Reporter's Notebook: A shopper's take on Black Friday
Going out on Black Friday isn't just a great way to get Christmas presents — it's also a great way to see where retailers hit or missed on the biggest shopping day of the year.
It's a special form of madness to get up before the sun comes up on Black Friday. More specifically, to get up at 3:30 in the morning, drive 40 minutes to reach the "premium" outlets and start your holiday shopping when store associates are at their most bitter. But it's my form of madness.
And while the main event might be shopping, there's plenty to be gained from being out and about before everybody else opens their eyes. As an example, by noon my Fitbit had recorded 10,000 steps, and I was driving out of my second mall of the day, on my way to grab some well-deserved food as a line of cars stood waiting to enter the parking lot.
Personal accomplishments aside, being a consumer on retail's biggest shopping day of the year is also beneficial to anyone looking for insights on merchandising, customer experience and maintaining the employee-customer relationship when it's 5 o'clock in the morning and Ariana Grande's Christmas album is on for the third time in as many hours.
Death by out-of-stocks
Whoever says Black Friday is just a day clearly hasn't shopped it. The deals on Black Friday were everywhere — discounted payment plans for the iPhone X, 50% off entire stores, and gaming consoles bundled with the hottest releases. The last of these included the PlayStation 4 Spider-Man bundle, the one big, fat blot on my otherwise perfect scoresheet.
I found out about the deal late, but decided to try for it anyway the morning of. Why? Because my most recent gaming console came out in 2006.
It was already sold out everywhere online and was only being listed at a select few stores as "in stock." With a strong sense of urgency and a nervous energy that only comes with being awake for five hours in the middle of the night, I arrived three minutes after the store opened to find empty shelves and a store associate who wasn't quite sure what the inventory level was.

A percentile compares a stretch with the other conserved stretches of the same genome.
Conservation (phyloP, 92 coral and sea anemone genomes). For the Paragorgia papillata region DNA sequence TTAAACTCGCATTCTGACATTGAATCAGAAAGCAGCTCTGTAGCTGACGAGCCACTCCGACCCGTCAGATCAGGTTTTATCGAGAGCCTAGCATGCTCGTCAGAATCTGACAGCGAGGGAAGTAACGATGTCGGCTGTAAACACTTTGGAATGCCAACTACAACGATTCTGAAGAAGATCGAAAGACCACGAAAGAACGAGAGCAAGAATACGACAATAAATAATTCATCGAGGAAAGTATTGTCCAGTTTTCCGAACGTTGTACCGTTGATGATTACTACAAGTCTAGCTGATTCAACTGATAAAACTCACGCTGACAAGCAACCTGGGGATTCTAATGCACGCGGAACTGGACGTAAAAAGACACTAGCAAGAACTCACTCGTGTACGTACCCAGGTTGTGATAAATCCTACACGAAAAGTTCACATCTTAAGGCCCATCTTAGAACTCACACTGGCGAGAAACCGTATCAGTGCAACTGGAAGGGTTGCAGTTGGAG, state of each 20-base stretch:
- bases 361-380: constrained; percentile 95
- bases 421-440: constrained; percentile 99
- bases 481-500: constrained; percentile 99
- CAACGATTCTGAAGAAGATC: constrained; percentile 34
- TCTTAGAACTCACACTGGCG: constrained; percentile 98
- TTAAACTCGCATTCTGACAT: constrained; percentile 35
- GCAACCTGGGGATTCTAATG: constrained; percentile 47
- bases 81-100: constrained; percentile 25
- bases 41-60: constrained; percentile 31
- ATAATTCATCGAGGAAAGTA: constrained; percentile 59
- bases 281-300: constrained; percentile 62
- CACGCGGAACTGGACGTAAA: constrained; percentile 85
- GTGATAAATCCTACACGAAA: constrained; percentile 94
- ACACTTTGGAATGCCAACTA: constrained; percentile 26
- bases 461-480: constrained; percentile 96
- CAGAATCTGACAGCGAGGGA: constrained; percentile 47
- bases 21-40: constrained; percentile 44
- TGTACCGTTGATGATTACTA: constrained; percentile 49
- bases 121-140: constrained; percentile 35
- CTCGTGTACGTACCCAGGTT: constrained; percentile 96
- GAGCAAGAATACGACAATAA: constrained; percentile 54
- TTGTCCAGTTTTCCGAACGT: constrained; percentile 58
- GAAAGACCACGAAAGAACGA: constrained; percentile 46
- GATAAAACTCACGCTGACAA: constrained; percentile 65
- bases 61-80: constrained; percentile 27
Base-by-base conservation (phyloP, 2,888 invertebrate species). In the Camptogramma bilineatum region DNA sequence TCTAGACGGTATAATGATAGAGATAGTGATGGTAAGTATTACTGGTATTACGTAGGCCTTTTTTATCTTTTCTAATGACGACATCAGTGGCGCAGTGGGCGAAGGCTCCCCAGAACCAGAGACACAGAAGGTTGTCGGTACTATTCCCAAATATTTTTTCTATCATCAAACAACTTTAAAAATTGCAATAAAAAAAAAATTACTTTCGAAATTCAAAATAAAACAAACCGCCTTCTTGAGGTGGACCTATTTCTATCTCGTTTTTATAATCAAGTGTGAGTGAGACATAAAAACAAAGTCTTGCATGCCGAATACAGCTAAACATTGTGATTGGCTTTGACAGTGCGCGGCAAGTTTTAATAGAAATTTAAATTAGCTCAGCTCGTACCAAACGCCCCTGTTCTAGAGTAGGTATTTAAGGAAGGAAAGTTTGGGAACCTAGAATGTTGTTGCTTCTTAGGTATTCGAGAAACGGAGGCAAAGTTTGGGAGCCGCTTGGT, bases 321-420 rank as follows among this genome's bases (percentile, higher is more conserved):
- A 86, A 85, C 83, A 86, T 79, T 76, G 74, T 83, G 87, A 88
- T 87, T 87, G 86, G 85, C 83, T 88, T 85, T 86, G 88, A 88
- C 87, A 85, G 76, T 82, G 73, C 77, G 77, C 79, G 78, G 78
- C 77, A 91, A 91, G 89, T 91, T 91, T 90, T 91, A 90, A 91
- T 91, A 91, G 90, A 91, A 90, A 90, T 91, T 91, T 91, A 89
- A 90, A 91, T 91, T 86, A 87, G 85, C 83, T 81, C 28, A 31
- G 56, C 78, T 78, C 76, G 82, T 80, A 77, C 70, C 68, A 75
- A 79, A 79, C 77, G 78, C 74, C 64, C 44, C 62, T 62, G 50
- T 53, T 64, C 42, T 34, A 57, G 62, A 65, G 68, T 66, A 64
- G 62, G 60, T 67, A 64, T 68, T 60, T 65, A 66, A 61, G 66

After a disappointing conversation where my heart lifted on hearing there might be two in stock and then came crashing down as he returned, empty-handed, I learned (or relearned) a few key things about Black Friday. The first being: having an accurate stock count is really important on make-or-break sales days. Customers rely on retailers, and their associates, for product information — and they expect it to be the same in-store and online.
Listing a hot product as "in stock" online and not having it in stores when customers come knocking is a recipe for disappointment, frustration and potentially even lost loyalty. A study in July reported that 15% of customers who encountered an out-of-stock on a retailer's website just switched sites.
My failed attempts to procure a PS4 also reinforced one of the most talked-about trends with the sales holiday: Black Friday isn't a day anymore, it's a week. That gaming console I wanted — pitched as a Black Friday special — was barely available on Black Friday. It was on sale for a full week and was practically sold out by Thanksgiving.
Waking up at 3:30 a.m. on Black Friday did nothing to secure me the best deals. Maybe extended sales periods are a good thing for retailers because it means more sales, but it also means a Black Friday that's slowly dwindling in excitement.
What's special about Black Friday when you can shop it on Thanksgiving? On Cyber Monday? For a whole week? When you can get the same deals for seven days, some of the luster of one big shopping day to rule them all fades.